Medicaid expansion in Minnesota
- Minnesota expanded Medicaid under the Affordable Care Act (ACA).
- Estate recovery limited to long-term care costs.
- Medical Assistance (Medicaid) coverage is available for adults if household income does not exceed 138 percent of poverty (MinnesotaCare, with a small monthly premium, is available for those with income up to 200 percent of poverty), for infants with household income up to 283 percent of poverty, for children 1 – 18 with household incomes up to 275 percent of poverty, and for pregnant women with household incomes up to 278 percent of poverty.
- You can apply online at MNsure, you can get help enrolling by phone at 855-366-7873, or you can get in-person assistance at your County Human Services office.
- MinnesotaCare and Medical Assistance coverage is provided by nine managed care organizations and county-based purchasing plans.
Medicaid expansion in Minnesota
In February 2013, Governor Mark Dayton signed HF9, a bill that expanded access to Medicaid Assistance (Minnesota’s Medicaid program) under the ACA. News reports in 2013 widely reported that Medicaid expansion was expected to provide health coverage for 35,000 newly-eligible Minnesota residents. But Families USA projected estimated in April 2017 that 222,900 people were enrolled in Medicaid in Minnesota due to expansion.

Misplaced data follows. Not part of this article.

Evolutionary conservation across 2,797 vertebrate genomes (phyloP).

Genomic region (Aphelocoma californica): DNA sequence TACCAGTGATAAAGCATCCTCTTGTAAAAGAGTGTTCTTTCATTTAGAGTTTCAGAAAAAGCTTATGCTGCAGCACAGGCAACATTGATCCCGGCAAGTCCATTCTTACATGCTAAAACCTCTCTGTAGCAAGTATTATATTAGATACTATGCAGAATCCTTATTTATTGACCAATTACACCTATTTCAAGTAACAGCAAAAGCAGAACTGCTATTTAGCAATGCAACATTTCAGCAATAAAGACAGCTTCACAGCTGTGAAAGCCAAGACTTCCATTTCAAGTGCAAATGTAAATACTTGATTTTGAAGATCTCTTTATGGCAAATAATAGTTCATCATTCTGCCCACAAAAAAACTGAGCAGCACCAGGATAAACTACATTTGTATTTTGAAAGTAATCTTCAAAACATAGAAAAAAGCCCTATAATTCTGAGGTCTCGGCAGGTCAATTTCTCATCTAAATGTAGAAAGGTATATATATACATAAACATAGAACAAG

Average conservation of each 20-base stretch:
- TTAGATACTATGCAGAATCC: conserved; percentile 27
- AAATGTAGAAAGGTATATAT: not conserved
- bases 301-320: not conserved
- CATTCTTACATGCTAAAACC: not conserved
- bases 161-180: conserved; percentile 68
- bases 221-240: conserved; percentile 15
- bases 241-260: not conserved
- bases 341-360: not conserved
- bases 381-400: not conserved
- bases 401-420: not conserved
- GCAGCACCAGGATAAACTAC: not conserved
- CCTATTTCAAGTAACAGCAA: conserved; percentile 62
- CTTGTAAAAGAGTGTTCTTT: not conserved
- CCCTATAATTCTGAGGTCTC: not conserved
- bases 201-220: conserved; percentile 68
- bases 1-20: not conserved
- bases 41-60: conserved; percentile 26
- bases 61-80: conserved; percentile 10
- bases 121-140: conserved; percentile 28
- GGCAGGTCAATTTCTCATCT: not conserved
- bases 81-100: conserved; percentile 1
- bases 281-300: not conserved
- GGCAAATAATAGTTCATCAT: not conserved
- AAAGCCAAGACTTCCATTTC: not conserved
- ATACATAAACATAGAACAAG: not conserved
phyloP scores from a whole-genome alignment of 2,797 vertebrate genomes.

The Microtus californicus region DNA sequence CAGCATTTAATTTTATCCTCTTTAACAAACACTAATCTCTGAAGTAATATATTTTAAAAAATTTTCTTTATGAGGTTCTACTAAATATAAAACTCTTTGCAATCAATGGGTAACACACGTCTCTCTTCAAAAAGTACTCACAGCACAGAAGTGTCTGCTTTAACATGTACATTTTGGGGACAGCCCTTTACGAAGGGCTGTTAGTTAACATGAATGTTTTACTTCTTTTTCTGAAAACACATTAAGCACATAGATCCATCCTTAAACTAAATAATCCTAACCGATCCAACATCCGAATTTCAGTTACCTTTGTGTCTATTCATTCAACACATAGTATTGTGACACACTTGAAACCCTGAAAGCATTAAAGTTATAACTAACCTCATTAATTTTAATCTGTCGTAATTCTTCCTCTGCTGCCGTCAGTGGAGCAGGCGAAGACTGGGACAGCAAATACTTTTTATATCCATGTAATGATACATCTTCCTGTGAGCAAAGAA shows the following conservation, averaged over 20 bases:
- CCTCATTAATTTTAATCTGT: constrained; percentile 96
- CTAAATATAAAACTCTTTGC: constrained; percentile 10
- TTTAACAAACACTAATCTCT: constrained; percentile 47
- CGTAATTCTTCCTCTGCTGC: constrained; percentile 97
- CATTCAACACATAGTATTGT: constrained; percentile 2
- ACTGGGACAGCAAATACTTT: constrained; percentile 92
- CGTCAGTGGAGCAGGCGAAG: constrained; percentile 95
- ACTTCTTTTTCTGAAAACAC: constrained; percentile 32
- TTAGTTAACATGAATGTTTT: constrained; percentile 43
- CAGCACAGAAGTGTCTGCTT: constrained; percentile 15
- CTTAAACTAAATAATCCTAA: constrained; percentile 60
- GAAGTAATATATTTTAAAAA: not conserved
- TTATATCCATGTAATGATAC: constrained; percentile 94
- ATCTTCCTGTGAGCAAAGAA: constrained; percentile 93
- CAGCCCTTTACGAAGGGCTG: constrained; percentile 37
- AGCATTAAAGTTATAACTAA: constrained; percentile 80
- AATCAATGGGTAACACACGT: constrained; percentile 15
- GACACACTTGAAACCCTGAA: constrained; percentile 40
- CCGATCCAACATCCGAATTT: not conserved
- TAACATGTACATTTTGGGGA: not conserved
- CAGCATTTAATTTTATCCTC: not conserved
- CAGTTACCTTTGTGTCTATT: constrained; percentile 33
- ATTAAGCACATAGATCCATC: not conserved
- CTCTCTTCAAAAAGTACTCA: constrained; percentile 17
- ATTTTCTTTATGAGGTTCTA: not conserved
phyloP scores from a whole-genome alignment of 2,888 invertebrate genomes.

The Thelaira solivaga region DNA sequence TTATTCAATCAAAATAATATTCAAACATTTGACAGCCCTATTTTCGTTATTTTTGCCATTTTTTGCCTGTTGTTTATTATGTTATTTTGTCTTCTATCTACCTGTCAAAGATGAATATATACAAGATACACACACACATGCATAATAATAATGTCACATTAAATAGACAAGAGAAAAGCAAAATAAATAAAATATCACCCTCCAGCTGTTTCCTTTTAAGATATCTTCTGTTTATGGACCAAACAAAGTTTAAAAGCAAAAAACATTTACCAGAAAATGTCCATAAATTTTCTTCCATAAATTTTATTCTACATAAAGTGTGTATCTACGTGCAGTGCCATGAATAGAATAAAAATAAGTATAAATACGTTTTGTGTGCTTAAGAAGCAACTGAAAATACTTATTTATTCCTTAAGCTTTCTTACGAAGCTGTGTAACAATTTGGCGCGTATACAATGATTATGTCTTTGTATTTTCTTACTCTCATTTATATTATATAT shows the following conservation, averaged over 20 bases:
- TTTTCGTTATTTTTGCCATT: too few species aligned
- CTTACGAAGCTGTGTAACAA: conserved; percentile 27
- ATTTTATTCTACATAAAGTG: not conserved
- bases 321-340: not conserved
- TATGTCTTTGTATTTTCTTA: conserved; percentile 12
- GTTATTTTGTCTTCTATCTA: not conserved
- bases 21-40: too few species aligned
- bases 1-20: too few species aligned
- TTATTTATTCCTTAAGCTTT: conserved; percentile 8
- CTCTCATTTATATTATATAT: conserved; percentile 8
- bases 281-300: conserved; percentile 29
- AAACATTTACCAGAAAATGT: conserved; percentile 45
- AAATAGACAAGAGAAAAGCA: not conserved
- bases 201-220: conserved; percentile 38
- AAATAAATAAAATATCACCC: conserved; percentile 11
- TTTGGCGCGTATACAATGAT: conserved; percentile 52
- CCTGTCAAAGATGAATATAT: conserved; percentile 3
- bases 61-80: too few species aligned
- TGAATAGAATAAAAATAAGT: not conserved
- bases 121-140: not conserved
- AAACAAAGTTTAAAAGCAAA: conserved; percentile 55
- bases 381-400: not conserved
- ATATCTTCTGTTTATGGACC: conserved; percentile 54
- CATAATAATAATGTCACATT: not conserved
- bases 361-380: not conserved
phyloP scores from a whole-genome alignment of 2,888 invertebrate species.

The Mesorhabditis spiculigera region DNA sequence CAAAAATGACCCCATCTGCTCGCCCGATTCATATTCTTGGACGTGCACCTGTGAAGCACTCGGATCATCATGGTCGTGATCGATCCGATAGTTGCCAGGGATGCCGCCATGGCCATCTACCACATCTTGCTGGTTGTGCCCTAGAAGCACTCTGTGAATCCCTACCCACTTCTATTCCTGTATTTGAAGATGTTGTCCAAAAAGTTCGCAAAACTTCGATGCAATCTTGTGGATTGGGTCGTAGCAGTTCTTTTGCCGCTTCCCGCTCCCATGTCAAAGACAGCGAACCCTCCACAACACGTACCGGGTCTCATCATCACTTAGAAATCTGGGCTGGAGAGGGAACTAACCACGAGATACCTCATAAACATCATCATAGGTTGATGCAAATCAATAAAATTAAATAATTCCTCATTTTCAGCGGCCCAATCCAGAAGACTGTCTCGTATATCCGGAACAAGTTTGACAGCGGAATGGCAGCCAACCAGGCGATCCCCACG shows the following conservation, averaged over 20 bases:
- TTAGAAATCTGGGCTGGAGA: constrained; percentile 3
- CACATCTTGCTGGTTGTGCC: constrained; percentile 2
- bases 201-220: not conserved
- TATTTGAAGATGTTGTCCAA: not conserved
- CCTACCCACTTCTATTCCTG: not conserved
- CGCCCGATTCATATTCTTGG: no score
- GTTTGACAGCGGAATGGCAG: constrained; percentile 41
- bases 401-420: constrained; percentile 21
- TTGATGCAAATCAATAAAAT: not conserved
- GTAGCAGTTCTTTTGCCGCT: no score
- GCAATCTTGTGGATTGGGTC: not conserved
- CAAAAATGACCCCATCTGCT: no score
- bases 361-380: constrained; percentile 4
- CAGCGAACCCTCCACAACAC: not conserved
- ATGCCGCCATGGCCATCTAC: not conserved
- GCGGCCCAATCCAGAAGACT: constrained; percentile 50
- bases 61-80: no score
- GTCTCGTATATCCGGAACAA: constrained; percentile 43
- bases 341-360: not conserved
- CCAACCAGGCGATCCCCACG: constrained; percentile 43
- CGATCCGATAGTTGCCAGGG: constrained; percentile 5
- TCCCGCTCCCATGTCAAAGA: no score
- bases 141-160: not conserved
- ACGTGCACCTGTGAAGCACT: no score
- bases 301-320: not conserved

HF9 eliminated the asset test for Medicaid eligibility (required under the ACA) and increased the upper income threshold for Medicaid eligibility for adults to 138 percent of the poverty level (133 percent plus a 5 percent income disregard, which is standard under the ACA).
Prior to 2014, Medical Assistance in Minnesota was available to parents with dependent children if their household income was up to 100 percent of poverty, and to adults without dependent children if their household income was up to 75 percent of poverty. Minnesota was already very progressive in providing Medicaid access for most of the state’s low-income population – in many states there was no coverage at all for childless non-disabled adults prior to 2014, and in states that haven’t expanded Medicaid under the ACA, there still isn’t.
The federal government paid the full cost of covering the newly-eligible Medicaid population through 2016. Starting in 2017, the state began paying a portion of the cost, but the state’s share will never exceed 10 percent. A few weeks prior to passage, an amendment had been added to HF9 that would allow Medicaid expansion to expire if the federal government ever defaults on its promise to always pay at least 90 percent of the cost of covering the newly-eligible population. But that amendment was removed from the bill prior to passage.
Medicaid estate recovery is now limited to cases in which long-term care was provided
Minnesota’s Medicaid program has utilized estate recovery (required under state and federal law) since 1967 as a means of recouping Medicaid costs after an enrollee dies. The estate recovery program applies to people who were 55 or older at the time they incurred Medicaid claims, and the program allowed the state to place leins against the enrollees’ estates, so that some or all of the money would be paid back to the state.Prior to the ACA, it was